The Egyptians’ careful observation and profound knowledge of the natural world enabled them to identify certain animals with specific qualities that could symbolize certain divine functions and principles in a particularly pure and striking fashion.
As such, certain animals were chosen as symbols for that particular aspect of divinity.
This effective mode of expression is consistent with all cultures. For example, in the West they use expressions such as: quiet as a mouse, sly like a fox, etc.
When we talk about loyalty, there is no better way to express loyalty than a dog.
When we talk about the protective aspect of motherhood, there is no better way to express it than a lioness.
This symbolic expression of deep spiritual understanding was presented in three main forms. The first and second are animal-headed humans or a pure animal form, as we see below in an example for the dog Anubis.
The animal or animal-headed neteru (gods/goddesses) are symbolic expressions of a deep spiritual understanding. When a total animal is depicted in Ancient Egypt, it represents a particular function/attribute in its purest form. When an animal-headed figure is depicted, it conveys that particular function/attribute in the human being. The two forms of Anubis, in the two illustrations shown here, clearly distinguish these two aspects.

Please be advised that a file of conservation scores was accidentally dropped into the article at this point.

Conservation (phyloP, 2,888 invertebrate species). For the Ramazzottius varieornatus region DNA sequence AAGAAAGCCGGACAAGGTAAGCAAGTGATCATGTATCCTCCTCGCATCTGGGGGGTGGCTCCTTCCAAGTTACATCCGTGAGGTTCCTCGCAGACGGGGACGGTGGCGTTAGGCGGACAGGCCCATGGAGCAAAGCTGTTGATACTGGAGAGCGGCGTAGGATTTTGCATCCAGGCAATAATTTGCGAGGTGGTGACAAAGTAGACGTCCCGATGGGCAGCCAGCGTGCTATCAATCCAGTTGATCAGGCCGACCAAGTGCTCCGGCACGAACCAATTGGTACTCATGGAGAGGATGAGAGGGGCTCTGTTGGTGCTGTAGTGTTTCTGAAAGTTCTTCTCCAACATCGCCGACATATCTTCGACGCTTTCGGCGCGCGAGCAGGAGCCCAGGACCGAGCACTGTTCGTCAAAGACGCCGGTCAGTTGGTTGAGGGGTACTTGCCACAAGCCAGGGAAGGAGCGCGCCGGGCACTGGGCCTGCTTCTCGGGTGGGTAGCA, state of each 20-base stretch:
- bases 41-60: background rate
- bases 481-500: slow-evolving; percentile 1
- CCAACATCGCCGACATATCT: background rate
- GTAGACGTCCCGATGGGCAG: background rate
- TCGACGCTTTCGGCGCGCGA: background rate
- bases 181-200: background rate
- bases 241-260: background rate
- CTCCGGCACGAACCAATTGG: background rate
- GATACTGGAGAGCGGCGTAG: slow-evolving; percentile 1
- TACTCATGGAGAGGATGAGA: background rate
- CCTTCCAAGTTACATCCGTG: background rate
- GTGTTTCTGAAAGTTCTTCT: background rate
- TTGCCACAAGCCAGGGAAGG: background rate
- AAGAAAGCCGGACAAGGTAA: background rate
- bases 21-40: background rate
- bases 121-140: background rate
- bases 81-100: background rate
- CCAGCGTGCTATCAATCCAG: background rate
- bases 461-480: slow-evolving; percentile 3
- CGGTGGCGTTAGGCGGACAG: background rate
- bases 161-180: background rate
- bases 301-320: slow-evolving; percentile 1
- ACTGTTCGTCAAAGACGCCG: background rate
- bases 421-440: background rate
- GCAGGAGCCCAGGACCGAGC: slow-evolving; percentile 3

The third form is the opposite of an animal-headed human.
In this case, we have a human-headed bird—that is, the Ba—representing the body’s soul, hovering over the body.
The depiction of the Ba then is the divine aspect of the terrestrial.
The Ba is depicted as a stork. The stork is known for its migrating and homing instinct, and is also known worldwide as the bird that carries newborn babies to their new families. The stork returns to its own nest with consistent precision—hence, a migratory bird is the perfect choice to represent the soul.
In Egyptian symbolism, the precise role of the neteru (gods/goddesses) is revealed in many ways: by dress, headdress, crown, feather, animal, plant, color, position, size, gesture, sacred object (e.g., flail, scepter, staff, ankh), etc. This symbolic language represents a wealth of physical, physiological, psychological and spiritual data in the presented symbols.
A headdress identifies the deity and its particular function or functions. The depiction below of a seat identifies Isis as the legitimate source of authority.
Maat is identified by the feather of truth mounted on her head.
Several other examples are shown throughout this book.
Practically all figures on the walls of Egyptian monuments are in profile form, indicative of action and interaction between the various symbolic figures. A wide variety of actions are evident in the forms.
The pictorial depiction both in hieroglyphs and figurative images are presented in animated, precise, active modes.
The Egyptians proportioned the pictorial figures, as well as the hieroglyphs, by the application of generative dynamic design [more details in Ancient Egyptian Metaphysical Architecture by Moustafa Gadalla].
[For detailed information about the scientific/metaphysical realities of pictorial images, see The Egyptian Hieroglyphic Metaphysical Language by Moustafa Gadalla.]
[An excerpt from Egyptian Divinities : The All Who Are The ONE ,2nd edition by Moustafa Gadalla]